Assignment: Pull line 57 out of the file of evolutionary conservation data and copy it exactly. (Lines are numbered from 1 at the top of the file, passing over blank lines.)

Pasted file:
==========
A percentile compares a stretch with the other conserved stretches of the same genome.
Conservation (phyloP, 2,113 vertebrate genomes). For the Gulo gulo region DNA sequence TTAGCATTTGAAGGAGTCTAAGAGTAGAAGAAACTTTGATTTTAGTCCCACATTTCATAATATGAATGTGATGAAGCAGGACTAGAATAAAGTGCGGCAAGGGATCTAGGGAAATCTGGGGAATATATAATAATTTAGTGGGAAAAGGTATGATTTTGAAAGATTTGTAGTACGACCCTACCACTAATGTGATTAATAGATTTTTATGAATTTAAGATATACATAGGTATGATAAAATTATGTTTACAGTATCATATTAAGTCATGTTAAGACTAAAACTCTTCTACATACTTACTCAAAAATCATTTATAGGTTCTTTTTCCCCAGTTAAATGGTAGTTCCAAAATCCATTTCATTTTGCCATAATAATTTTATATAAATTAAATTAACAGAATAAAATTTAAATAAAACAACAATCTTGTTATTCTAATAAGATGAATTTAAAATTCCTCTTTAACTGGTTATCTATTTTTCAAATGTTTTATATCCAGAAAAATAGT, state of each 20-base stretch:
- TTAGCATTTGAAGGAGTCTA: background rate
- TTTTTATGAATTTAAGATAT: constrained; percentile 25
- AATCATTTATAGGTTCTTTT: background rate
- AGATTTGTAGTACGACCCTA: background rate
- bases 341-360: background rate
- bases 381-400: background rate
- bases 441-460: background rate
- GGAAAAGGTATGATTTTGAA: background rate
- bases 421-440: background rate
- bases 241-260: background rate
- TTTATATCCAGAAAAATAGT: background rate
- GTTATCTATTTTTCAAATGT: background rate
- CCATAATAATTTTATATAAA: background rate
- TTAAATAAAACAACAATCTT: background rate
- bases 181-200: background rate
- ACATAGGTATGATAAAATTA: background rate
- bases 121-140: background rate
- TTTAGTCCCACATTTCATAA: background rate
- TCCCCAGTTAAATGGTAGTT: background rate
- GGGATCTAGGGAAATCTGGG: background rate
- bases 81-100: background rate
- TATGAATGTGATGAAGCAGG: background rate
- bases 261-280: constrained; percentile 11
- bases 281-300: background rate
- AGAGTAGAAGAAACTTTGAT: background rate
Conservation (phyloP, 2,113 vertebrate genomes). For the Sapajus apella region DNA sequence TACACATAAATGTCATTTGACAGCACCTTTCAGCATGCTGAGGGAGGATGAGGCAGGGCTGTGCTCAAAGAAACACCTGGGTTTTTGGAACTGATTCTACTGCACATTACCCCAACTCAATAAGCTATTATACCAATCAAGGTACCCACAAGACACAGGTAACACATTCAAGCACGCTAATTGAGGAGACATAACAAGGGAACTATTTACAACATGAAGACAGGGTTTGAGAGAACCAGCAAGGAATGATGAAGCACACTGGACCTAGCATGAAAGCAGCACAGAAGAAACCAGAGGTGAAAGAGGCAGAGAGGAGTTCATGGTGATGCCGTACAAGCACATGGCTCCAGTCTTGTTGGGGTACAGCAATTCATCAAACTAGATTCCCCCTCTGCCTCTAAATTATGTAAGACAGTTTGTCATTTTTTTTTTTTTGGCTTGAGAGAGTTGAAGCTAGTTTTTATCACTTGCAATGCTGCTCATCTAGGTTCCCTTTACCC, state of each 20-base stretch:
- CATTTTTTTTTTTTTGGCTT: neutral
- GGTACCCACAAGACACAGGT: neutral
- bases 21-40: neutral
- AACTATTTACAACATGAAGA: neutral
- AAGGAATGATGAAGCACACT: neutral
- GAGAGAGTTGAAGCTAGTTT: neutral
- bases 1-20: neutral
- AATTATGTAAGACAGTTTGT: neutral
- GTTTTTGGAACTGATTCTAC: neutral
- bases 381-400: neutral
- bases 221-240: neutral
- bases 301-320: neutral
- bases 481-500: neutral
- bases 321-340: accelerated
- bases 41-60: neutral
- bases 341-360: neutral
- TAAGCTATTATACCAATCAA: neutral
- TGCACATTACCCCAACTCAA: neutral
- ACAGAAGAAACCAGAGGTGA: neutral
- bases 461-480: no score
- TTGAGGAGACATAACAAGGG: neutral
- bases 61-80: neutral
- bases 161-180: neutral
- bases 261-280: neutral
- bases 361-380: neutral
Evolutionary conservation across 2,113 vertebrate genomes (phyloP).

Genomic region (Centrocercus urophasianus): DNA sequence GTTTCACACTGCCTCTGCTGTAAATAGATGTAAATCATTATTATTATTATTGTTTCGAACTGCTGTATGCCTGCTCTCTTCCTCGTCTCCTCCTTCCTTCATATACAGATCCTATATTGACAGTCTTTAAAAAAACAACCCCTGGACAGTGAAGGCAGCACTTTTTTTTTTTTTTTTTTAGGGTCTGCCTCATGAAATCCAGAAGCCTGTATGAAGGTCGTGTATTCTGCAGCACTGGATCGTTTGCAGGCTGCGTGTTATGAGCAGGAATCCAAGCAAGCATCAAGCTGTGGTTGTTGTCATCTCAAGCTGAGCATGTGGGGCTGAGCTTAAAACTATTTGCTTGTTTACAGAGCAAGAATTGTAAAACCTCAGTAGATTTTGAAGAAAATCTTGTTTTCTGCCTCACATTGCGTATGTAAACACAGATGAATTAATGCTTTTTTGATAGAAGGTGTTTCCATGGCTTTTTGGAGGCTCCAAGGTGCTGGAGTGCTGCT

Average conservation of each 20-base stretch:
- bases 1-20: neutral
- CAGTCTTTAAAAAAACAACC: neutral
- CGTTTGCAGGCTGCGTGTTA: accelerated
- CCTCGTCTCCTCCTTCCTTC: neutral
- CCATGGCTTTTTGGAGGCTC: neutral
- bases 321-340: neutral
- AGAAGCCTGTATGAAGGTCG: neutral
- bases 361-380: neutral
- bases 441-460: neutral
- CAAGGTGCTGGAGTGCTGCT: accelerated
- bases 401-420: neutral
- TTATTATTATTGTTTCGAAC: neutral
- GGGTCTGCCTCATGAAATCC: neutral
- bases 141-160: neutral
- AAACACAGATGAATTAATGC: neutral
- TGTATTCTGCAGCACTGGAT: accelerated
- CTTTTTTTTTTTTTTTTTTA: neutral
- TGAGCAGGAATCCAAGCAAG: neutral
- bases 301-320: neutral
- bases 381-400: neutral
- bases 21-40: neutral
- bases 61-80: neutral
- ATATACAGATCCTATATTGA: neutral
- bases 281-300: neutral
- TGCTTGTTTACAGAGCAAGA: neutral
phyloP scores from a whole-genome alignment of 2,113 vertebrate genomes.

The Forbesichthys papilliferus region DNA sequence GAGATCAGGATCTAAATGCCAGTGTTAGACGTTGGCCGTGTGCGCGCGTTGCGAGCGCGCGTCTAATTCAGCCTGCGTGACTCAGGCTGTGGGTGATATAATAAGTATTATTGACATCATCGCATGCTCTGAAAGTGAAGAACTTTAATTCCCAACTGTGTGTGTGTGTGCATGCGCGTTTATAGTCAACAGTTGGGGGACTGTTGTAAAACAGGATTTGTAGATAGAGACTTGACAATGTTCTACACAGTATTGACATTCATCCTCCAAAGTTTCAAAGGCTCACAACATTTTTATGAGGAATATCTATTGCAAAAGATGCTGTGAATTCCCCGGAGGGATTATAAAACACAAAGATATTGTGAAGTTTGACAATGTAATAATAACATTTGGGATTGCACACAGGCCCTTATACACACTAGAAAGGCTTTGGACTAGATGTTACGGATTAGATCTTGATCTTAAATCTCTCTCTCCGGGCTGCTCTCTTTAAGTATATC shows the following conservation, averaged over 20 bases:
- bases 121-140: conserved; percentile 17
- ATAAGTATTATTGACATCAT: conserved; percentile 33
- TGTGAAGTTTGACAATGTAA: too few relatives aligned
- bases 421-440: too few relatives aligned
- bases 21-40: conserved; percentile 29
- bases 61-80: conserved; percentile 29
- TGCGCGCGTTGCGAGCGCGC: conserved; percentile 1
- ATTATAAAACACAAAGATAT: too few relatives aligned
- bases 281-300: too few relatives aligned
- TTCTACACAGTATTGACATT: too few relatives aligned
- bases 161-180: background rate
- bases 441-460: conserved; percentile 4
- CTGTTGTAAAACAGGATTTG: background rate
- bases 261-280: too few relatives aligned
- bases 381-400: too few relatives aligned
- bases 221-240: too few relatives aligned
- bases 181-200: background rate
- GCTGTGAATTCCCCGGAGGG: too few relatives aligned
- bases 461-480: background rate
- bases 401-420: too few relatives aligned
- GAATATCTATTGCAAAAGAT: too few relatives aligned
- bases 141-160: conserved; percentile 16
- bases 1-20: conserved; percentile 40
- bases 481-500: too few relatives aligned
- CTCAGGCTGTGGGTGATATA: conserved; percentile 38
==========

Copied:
- bases 1-20: neutral